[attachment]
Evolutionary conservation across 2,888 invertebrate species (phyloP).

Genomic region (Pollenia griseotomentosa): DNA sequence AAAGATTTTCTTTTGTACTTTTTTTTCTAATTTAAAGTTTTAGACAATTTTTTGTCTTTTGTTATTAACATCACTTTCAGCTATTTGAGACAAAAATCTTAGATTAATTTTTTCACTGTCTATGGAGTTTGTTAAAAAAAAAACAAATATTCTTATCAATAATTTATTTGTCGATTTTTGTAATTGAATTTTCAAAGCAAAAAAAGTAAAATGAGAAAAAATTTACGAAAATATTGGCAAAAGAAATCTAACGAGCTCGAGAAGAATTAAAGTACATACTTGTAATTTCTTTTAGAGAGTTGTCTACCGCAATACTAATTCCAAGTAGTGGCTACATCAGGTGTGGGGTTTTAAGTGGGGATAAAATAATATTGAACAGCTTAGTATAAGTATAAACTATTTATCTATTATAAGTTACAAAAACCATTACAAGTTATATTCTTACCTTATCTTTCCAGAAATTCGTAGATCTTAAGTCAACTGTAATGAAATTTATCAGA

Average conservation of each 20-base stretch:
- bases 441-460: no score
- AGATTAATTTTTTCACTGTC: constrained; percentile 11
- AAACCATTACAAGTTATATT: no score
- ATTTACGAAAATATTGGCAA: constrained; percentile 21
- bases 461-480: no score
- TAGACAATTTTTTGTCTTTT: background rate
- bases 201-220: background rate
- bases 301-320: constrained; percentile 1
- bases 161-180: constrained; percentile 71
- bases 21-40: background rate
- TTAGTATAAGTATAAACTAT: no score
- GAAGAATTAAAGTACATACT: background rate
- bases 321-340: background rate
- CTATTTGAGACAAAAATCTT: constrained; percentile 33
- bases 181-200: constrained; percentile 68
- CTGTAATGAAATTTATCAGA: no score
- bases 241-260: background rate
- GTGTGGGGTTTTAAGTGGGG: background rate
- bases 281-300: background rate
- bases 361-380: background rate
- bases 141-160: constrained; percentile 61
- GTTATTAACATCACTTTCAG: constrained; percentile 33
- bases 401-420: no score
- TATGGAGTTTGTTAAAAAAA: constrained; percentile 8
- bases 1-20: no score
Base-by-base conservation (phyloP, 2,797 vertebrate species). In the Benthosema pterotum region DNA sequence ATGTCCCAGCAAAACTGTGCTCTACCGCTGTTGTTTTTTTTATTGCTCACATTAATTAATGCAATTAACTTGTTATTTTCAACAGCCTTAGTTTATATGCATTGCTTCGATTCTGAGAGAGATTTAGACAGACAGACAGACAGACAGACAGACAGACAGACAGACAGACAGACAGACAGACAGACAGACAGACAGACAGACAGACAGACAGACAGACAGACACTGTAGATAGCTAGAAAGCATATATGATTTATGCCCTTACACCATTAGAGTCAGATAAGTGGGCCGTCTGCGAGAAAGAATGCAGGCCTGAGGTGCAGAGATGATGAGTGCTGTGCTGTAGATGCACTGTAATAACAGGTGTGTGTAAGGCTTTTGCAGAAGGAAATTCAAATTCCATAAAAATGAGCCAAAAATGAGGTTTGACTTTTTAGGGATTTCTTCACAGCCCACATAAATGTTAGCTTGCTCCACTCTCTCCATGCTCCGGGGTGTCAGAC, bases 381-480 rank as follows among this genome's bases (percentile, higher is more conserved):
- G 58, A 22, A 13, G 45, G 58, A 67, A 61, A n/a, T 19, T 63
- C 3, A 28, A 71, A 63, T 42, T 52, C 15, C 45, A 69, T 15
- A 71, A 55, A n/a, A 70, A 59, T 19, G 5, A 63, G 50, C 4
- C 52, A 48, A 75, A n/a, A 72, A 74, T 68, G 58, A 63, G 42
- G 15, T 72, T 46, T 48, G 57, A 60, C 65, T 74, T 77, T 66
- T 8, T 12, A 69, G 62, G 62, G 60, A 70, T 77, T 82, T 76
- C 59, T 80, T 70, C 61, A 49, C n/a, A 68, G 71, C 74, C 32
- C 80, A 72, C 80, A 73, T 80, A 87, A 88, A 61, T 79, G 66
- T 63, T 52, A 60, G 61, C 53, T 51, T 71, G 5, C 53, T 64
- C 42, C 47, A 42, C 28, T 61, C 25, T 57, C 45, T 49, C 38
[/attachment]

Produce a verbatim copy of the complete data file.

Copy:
Evolutionary conservation across 2,888 invertebrate species (phyloP).

Genomic region (Pollenia griseotomentosa): DNA sequence AAAGATTTTCTTTTGTACTTTTTTTTCTAATTTAAAGTTTTAGACAATTTTTTGTCTTTTGTTATTAACATCACTTTCAGCTATTTGAGACAAAAATCTTAGATTAATTTTTTCACTGTCTATGGAGTTTGTTAAAAAAAAAACAAATATTCTTATCAATAATTTATTTGTCGATTTTTGTAATTGAATTTTCAAAGCAAAAAAAGTAAAATGAGAAAAAATTTACGAAAATATTGGCAAAAGAAATCTAACGAGCTCGAGAAGAATTAAAGTACATACTTGTAATTTCTTTTAGAGAGTTGTCTACCGCAATACTAATTCCAAGTAGTGGCTACATCAGGTGTGGGGTTTTAAGTGGGGATAAAATAATATTGAACAGCTTAGTATAAGTATAAACTATTTATCTATTATAAGTTACAAAAACCATTACAAGTTATATTCTTACCTTATCTTTCCAGAAATTCGTAGATCTTAAGTCAACTGTAATGAAATTTATCAGA

Average conservation of each 20-base stretch:
- bases 441-460: no score
- AGATTAATTTTTTCACTGTC: constrained; percentile 11
- AAACCATTACAAGTTATATT: no score
- ATTTACGAAAATATTGGCAA: constrained; percentile 21
- bases 461-480: no score
- TAGACAATTTTTTGTCTTTT: background rate
- bases 201-220: background rate
- bases 301-320: constrained; percentile 1
- bases 161-180: constrained; percentile 71
- bases 21-40: background rate
- TTAGTATAAGTATAAACTAT: no score
- GAAGAATTAAAGTACATACT: background rate
- bases 321-340: background rate
- CTATTTGAGACAAAAATCTT: constrained; percentile 33
- bases 181-200: constrained; percentile 68
- CTGTAATGAAATTTATCAGA: no score
- bases 241-260: background rate
- GTGTGGGGTTTTAAGTGGGG: background rate
- bases 281-300: background rate
- bases 361-380: background rate
- bases 141-160: constrained; percentile 61
- GTTATTAACATCACTTTCAG: constrained; percentile 33
- bases 401-420: no score
- TATGGAGTTTGTTAAAAAAA: constrained; percentile 8
- bases 1-20: no score
Base-by-base conservation (phyloP, 2,797 vertebrate species). In the Benthosema pterotum region DNA sequence ATGTCCCAGCAAAACTGTGCTCTACCGCTGTTGTTTTTTTTATTGCTCACATTAATTAATGCAATTAACTTGTTATTTTCAACAGCCTTAGTTTATATGCATTGCTTCGATTCTGAGAGAGATTTAGACAGACAGACAGACAGACAGACAGACAGACAGACAGACAGACAGACAGACAGACAGACAGACAGACAGACAGACAGACAGACAGACAGACAGACACTGTAGATAGCTAGAAAGCATATATGATTTATGCCCTTACACCATTAGAGTCAGATAAGTGGGCCGTCTGCGAGAAAGAATGCAGGCCTGAGGTGCAGAGATGATGAGTGCTGTGCTGTAGATGCACTGTAATAACAGGTGTGTGTAAGGCTTTTGCAGAAGGAAATTCAAATTCCATAAAAATGAGCCAAAAATGAGGTTTGACTTTTTAGGGATTTCTTCACAGCCCACATAAATGTTAGCTTGCTCCACTCTCTCCATGCTCCGGGGTGTCAGAC, bases 381-480 rank as follows among this genome's bases (percentile, higher is more conserved):
- G 58, A 22, A 13, G 45, G 58, A 67, A 61, A n/a, T 19, T 63
- C 3, A 28, A 71, A 63, T 42, T 52, C 15, C 45, A 69, T 15
- A 71, A 55, A n/a, A 70, A 59, T 19, G 5, A 63, G 50, C 4
- C 52, A 48, A 75, A n/a, A 72, A 74, T 68, G 58, A 63, G 42
- G 15, T 72, T 46, T 48, G 57, A 60, C 65, T 74, T 77, T 66
- T 8, T 12, A 69, G 62, G 62, G 60, A 70, T 77, T 82, T 76
- C 59, T 80, T 70, C 61, A 49, C n/a, A 68, G 71, C 74, C 32
- C 80, A 72, C 80, A 73, T 80, A 87, A 88, A 61, T 79, G 66
- T 63, T 52, A 60, G 61, C 53, T 51, T 71, G 5, C 53, T 64
- C 42, C 47, A 42, C 28, T 61, C 25, T 57, C 45, T 49, C 38